Tuesday, April 2, 2019

Not the Only One: IWSG


I grew up in a very small town. I grew up in the kind of small town where everyone was just certain of my path and my destiny.

“Oh, that Rena. She’s going to be an amazing veterinarian when she grows up.”
“Rena you’ll be such a great teacher.”
“You know, Rena, you can make real money raising sheep. If you do your herd right, you’ll be able to go to college in the winter and work lambing on spring break.”
“You need to study hard if you’re going to save the environment.”

Yup, my whole life was planned, signed and delivered by the time I was 11. About then someone asked me what I wanted to do, and I said I wanted to be an astronaut. Reader, I broke hearts with that simple proclamation.

But it’s an old small town and they knew the true path to getting their way, patience, solidarity, and a steadfast denial of all words actually issuing from my lips. I played a pretty convincing part, raising sheep, showing horses, training llamas, you name it, I did it. But I also memorized all the features on the near side of the moon. I studied the stars, I took extra physics classes when I could. I sang in the choir. I was in the band, and drama, and soccer and swim team. I wanted to play football, but that path was closed to me. Small towns can only allow so much.

In school, I read every book in the library with a horse on the binding. When I’d read all of those, someone recommended that I try the ones with the rockets: and I did. And it was amazing! The only problem was, none of those books were about kids like me. Not one. I grew up lonely and never seeing a girl from a small town who got to have a story other than grow up and fall in love. The story was always girl grows up and realizes horses are childish and falls in love with a boy.

First, I desperately didn’t want to think horses were childish (one of my first real jobs was as a horse back riding instructor). I loved horses (and had to sell mine to go to college), and well, let’s just say the guys weren’t exactly throwing themselves to date the girl who ran faster, got better grades, and could literally throw hay bales, so a love story wasn’t exactly going to cut it for me. I was lonely, and my life looked nothing like the books that should have been hand made for me.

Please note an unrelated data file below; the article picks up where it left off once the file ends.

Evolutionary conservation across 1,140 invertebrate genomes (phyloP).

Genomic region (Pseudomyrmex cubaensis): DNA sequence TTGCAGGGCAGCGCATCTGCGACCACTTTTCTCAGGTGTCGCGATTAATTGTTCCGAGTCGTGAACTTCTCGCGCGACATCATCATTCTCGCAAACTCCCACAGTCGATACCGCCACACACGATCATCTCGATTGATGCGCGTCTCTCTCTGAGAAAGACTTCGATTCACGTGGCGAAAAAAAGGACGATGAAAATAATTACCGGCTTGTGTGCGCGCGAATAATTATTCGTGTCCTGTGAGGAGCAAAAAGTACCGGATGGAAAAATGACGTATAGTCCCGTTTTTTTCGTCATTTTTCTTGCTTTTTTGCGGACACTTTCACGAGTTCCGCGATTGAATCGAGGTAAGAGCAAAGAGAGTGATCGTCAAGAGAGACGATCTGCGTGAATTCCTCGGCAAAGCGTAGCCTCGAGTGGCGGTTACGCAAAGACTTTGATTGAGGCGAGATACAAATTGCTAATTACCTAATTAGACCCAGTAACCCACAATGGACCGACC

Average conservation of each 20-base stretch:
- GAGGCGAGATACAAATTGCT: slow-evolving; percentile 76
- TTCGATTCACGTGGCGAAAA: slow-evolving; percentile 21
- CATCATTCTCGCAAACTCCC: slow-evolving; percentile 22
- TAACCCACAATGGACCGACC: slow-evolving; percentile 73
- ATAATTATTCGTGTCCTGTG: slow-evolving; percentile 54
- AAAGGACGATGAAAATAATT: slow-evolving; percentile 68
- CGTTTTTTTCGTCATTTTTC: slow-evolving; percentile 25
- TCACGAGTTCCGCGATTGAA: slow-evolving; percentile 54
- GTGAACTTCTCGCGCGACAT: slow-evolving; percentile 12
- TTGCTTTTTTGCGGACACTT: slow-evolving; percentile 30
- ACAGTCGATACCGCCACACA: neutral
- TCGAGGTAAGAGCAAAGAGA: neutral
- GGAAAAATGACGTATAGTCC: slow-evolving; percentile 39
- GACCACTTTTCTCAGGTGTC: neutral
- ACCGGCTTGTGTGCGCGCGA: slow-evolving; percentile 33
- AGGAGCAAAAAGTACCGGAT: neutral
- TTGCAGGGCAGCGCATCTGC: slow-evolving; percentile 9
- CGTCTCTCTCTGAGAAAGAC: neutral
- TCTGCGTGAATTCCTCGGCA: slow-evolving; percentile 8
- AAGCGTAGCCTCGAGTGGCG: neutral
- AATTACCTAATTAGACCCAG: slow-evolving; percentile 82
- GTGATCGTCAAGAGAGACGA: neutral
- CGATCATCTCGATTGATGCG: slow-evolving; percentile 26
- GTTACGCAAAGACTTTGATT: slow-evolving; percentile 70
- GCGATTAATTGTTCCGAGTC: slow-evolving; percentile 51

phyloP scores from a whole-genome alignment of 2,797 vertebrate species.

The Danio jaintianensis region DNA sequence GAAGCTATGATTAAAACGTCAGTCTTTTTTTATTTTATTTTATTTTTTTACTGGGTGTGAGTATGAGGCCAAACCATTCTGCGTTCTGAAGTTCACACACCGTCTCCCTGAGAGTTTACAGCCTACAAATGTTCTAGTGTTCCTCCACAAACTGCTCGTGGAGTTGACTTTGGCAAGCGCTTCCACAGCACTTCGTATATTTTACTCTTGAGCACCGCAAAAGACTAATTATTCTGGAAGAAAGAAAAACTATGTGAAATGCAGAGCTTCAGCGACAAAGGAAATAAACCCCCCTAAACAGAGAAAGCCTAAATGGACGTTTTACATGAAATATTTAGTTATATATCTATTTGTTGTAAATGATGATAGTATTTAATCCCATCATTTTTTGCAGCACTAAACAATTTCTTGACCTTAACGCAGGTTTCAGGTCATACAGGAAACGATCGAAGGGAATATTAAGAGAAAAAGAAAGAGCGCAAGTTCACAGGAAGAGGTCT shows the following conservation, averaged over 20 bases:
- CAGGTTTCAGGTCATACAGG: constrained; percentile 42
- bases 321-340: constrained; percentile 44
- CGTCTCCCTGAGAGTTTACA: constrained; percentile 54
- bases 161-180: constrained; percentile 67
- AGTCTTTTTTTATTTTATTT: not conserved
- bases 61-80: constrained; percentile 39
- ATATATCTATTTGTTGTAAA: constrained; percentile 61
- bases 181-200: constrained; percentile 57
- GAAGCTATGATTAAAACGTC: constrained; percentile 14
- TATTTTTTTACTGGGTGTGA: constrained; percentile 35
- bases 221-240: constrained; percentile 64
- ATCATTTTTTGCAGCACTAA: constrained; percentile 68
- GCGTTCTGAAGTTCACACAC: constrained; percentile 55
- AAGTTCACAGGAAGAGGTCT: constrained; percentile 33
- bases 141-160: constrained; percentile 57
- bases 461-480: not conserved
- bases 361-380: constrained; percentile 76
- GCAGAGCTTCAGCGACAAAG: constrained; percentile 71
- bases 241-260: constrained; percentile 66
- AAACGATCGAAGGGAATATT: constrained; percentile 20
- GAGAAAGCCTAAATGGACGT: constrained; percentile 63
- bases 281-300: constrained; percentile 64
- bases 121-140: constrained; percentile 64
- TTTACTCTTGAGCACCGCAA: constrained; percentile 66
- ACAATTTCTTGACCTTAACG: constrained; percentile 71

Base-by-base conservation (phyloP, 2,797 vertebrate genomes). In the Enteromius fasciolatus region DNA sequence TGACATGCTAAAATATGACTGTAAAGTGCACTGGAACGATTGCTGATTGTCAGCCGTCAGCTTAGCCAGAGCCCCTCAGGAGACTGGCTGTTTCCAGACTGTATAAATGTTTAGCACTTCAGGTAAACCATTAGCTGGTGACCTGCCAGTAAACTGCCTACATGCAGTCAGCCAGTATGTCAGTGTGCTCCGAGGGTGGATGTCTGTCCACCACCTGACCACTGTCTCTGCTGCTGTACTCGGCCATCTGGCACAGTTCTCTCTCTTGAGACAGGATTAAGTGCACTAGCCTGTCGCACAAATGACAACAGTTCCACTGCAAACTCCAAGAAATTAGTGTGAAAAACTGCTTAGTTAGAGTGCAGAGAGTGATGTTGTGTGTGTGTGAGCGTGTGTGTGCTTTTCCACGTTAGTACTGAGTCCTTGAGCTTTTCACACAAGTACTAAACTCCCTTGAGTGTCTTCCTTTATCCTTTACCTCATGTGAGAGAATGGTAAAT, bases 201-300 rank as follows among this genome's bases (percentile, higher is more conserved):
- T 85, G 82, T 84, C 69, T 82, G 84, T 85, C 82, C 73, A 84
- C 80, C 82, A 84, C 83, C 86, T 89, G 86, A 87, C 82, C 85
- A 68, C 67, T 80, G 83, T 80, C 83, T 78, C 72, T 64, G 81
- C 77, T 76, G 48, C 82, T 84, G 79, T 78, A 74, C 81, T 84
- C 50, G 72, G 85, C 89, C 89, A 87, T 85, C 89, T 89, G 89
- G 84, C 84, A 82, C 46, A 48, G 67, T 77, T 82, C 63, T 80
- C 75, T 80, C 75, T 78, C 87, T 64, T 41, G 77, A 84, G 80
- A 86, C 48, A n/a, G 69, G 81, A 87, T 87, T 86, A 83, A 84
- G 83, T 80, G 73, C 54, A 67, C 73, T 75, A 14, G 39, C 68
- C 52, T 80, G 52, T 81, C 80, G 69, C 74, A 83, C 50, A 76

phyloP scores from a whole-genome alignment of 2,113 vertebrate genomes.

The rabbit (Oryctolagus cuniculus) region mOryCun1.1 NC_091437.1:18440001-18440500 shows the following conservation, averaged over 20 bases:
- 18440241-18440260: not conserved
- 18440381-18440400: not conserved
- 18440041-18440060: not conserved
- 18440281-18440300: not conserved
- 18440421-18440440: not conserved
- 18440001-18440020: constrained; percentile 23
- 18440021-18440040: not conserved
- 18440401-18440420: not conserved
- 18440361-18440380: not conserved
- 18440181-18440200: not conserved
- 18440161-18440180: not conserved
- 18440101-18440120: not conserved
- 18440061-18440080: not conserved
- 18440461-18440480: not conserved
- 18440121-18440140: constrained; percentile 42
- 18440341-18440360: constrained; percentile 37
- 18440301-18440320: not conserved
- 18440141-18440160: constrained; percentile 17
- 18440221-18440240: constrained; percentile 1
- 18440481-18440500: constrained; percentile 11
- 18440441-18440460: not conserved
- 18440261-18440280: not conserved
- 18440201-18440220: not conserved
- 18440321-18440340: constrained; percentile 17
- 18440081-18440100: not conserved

So one day, I wrote a different kind of story where a girl rode her horse into outer space to go save the Starship Enterprise. Firstly because everyone should ride a horse to go save the world, and secondly because I’d never seen a girl like me, do anything the world seemed to think important. Surely saving the Enterprise would count as important.

That story was very important to me, and no, no one will ever read it. But it had everything that I loved and it spoke to me. 

Hooked, I wrote another story just for me. This one didn’t use nearly so much Intellectual Property not belonging to me. As with many of my works, I cajoled, bribed, and begged until someone else read it. And that time, that time I heard the timid voice whisper back, “I thought I was the only one.”

I thought I was the only one.

I can’t even begin to tell you how many times I’ve heard that whispered back to me by people who were embarrassed by some deep truth so close to their hearts they’d never shared it with anyone until I showed them the scars on mine. People I didn't think I had anything in common with, people who didn't look like me, grew up under totally different circumstances saw something of themselves in my words.

And that’s why I write. I write because even in the world of over sharing social media, I still hear it. People read my stories and confess that they had always felt alone. They’d always thought they were the only one who felt it—the shame, the secret joy, the guilt, the pain, and the pure exhaustion that is life, or just how lonely it is to feel something you shouldn't feel because society tells you that you're supposed to have exactly one emotion (I'm looking at you motherhood).

In short, I write so people will know they are not the only one.



It's Insecure Writer's Support Group, so hop on over to the Link, wave at The Ninja Captain, and say howdy to this month's cohosts:  J.H. Moncrieff, Natalie Aguirre, Patsy Collins, and Chemist Ken!